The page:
This should not be. It's an ugly blemish. And we shouldn't look away. We should look right at it, study it, accept it, and figure out what to do about it. Take the ICD example: Although the Dr Sana Al-Khatib 2011 paper published in JAMA had its flaws, the fact remained that many ICDs were being implanted outside of established evidence. That was a wake-up call for the electrophysiology community. I believe it was an inflection point for improved decision quality in ICD care. We aren't there yet, more work remains, but accepting that blemish started the ICD community on a path toward more rational use of ICDs.

Time Out

Could this be an inflection point for general cardiology practice? I hope so. How much more data are needed to convince smart doctors (and patients) that less is more? I saw three patients last week who had coronary stents placed for asymptomatic coronary disease. In each case, the presence of a metal cage in a coronary artery complicated the management of symptomatic arrhythmia. These patients were asymptomatic when they had the stent and they remained that way now. What was gained?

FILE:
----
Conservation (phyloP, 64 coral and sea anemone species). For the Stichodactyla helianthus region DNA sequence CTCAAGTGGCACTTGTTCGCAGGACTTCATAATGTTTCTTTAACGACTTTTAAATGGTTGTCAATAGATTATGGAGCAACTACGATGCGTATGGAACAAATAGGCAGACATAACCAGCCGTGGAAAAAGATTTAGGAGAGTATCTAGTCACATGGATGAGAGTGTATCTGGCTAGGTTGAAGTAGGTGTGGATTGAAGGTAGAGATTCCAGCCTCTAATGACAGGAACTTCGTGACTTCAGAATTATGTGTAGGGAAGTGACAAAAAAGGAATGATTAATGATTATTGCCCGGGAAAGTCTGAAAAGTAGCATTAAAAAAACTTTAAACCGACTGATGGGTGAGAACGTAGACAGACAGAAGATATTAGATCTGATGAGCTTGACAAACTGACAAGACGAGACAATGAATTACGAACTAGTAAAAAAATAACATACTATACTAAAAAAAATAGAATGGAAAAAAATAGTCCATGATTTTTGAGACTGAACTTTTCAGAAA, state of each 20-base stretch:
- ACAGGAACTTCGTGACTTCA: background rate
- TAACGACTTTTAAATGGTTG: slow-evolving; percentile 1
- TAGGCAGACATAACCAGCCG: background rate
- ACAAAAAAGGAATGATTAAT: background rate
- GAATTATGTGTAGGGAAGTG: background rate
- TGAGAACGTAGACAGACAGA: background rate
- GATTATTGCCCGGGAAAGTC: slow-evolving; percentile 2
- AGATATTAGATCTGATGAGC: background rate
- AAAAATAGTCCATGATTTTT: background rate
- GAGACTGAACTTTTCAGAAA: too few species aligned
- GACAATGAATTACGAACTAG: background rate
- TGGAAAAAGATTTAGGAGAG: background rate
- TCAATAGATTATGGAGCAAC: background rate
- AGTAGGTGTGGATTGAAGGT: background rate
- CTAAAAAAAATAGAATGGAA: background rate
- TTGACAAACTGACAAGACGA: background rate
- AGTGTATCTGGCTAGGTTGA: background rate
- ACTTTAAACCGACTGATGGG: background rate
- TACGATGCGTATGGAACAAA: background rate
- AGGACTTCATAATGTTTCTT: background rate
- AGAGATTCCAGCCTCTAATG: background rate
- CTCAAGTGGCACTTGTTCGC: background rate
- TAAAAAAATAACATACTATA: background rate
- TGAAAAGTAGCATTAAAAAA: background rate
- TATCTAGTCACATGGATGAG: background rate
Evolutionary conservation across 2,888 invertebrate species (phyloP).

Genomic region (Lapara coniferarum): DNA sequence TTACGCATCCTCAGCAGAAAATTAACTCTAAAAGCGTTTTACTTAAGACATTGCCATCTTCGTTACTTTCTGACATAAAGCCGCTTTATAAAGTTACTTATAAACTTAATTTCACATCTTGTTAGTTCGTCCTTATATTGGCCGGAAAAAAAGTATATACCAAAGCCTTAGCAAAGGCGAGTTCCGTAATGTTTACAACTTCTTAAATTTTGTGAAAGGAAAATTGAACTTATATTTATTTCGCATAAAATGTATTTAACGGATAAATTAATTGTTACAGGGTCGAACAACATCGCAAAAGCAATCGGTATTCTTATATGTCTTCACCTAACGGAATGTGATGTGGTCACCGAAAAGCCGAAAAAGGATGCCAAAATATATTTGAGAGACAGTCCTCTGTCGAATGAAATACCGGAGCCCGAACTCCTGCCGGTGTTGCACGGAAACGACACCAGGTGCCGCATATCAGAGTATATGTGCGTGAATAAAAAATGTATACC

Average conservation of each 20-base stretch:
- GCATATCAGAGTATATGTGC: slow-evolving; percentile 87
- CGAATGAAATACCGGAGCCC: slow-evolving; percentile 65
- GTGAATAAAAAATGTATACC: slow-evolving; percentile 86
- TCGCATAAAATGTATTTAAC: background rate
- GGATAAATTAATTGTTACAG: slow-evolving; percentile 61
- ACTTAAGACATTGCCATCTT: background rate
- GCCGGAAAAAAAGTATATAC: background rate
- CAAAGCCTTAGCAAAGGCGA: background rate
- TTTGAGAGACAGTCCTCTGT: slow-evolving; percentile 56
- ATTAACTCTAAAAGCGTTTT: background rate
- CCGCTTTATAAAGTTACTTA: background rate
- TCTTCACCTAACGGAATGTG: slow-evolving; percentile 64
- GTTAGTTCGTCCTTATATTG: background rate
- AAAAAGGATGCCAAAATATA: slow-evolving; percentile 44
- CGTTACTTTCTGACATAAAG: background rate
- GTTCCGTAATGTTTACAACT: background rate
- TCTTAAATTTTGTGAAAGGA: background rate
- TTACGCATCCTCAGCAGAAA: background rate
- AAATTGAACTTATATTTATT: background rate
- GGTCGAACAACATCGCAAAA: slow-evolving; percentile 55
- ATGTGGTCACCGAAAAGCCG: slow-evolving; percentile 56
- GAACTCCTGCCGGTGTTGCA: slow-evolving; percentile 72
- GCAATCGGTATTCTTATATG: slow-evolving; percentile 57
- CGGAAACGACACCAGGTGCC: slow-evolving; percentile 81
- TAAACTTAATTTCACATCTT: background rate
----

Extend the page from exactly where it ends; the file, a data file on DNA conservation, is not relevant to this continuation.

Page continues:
We know (and have known) that atherosclerosis is a systemic disease, and its treatment requires more than just opening a partial obstruction. The antiquated and magical notion of "fixing" people with the squishing, propping open, or even medicating of blood vessel disease needs to be resected from our minds. Yes, improving the physics of blood flow has a role, but we have evidence telling us when it works and when it doesn't. A patient's geographic location or payment plan should play no role in these decisions. What works for systemic diseases are systemic solutions—for instance, in the case of coronary disease, something like lowering inflammation with good sleep, good food, good movement, and good attitudes.